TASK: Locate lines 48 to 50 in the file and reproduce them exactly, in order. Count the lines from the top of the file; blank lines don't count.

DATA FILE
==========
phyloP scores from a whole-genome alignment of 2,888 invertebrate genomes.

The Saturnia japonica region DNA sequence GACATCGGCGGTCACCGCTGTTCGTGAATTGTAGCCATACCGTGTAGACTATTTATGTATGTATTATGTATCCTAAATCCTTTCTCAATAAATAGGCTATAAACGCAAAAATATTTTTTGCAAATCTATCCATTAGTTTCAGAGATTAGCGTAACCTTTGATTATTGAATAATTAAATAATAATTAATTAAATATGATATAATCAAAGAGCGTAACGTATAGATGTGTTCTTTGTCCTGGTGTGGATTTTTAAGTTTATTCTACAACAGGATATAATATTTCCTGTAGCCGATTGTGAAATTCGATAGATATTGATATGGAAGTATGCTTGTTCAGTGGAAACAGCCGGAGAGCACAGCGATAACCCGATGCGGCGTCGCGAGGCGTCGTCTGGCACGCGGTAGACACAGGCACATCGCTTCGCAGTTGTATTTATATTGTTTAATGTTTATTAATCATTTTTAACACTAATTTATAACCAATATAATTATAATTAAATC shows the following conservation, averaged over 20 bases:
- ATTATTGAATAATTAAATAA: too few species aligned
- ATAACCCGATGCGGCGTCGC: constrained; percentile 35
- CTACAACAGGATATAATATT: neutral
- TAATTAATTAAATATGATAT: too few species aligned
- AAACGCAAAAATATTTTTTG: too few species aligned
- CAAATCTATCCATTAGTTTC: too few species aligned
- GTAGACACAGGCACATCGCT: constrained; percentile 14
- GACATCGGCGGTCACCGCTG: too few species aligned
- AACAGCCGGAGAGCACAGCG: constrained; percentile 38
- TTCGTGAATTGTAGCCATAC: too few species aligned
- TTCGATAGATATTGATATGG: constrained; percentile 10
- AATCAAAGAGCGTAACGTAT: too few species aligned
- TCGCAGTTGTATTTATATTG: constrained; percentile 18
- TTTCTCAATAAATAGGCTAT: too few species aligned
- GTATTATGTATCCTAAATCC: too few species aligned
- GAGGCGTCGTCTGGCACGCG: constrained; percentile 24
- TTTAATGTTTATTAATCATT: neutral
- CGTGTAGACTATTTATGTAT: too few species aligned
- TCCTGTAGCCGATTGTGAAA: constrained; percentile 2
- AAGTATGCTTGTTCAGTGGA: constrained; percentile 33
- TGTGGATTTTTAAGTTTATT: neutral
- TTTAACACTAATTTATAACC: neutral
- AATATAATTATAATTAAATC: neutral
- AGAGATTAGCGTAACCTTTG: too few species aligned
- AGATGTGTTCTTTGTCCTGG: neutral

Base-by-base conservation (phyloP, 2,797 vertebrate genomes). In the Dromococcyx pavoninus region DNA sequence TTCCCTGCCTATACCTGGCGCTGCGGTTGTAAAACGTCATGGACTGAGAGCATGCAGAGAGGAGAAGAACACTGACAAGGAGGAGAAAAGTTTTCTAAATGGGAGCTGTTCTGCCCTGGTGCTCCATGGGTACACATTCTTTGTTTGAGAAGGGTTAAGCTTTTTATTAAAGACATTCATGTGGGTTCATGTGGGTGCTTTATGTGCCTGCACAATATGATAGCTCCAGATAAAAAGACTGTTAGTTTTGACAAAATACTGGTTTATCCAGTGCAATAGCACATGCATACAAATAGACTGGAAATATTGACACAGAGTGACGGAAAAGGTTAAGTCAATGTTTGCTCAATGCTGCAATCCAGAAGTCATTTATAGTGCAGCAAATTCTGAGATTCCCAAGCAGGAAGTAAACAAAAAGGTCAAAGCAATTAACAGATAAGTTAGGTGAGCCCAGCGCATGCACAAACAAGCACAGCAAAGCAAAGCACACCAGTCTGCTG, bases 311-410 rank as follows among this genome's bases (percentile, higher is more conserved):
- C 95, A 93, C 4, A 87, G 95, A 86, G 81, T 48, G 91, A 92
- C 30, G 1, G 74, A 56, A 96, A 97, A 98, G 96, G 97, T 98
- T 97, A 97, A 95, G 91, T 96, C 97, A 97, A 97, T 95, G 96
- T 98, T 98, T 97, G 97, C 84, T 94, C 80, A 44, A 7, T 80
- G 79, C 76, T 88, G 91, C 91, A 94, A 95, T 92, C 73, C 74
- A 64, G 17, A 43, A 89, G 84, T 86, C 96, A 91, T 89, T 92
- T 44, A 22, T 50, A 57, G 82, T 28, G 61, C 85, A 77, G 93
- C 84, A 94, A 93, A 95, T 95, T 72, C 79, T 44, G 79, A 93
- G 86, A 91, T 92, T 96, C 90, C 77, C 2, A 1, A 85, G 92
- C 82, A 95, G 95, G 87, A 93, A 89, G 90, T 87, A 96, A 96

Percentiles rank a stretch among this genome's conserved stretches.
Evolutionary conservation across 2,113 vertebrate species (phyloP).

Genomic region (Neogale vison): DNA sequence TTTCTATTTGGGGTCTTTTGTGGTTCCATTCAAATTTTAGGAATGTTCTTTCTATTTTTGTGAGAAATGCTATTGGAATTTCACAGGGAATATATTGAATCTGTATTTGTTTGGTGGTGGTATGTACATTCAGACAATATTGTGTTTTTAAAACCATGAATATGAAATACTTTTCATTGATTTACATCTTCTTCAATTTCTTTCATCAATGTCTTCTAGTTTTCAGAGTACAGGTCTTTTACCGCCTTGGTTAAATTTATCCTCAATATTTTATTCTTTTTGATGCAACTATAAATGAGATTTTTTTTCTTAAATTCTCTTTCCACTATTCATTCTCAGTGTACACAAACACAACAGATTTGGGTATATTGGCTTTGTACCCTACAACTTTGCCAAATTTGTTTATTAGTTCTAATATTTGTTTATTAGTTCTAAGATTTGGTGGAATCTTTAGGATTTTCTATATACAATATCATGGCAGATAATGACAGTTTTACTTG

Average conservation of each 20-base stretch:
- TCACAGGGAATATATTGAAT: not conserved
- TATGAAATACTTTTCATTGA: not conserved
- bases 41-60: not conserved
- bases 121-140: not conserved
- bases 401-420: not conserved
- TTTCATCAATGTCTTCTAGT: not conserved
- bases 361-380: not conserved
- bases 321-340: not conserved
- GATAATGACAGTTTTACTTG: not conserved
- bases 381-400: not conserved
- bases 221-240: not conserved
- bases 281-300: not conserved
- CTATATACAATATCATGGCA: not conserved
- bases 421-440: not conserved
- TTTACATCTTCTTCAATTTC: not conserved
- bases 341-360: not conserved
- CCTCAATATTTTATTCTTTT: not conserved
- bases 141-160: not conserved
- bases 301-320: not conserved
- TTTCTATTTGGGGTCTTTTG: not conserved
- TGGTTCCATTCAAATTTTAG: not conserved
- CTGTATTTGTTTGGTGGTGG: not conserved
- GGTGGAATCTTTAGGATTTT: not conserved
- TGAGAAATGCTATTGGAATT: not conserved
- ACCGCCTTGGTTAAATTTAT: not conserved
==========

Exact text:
- TTTCATCAATGTCTTCTAGT: not conserved
- bases 361-380: not conserved
- bases 321-340: not conserved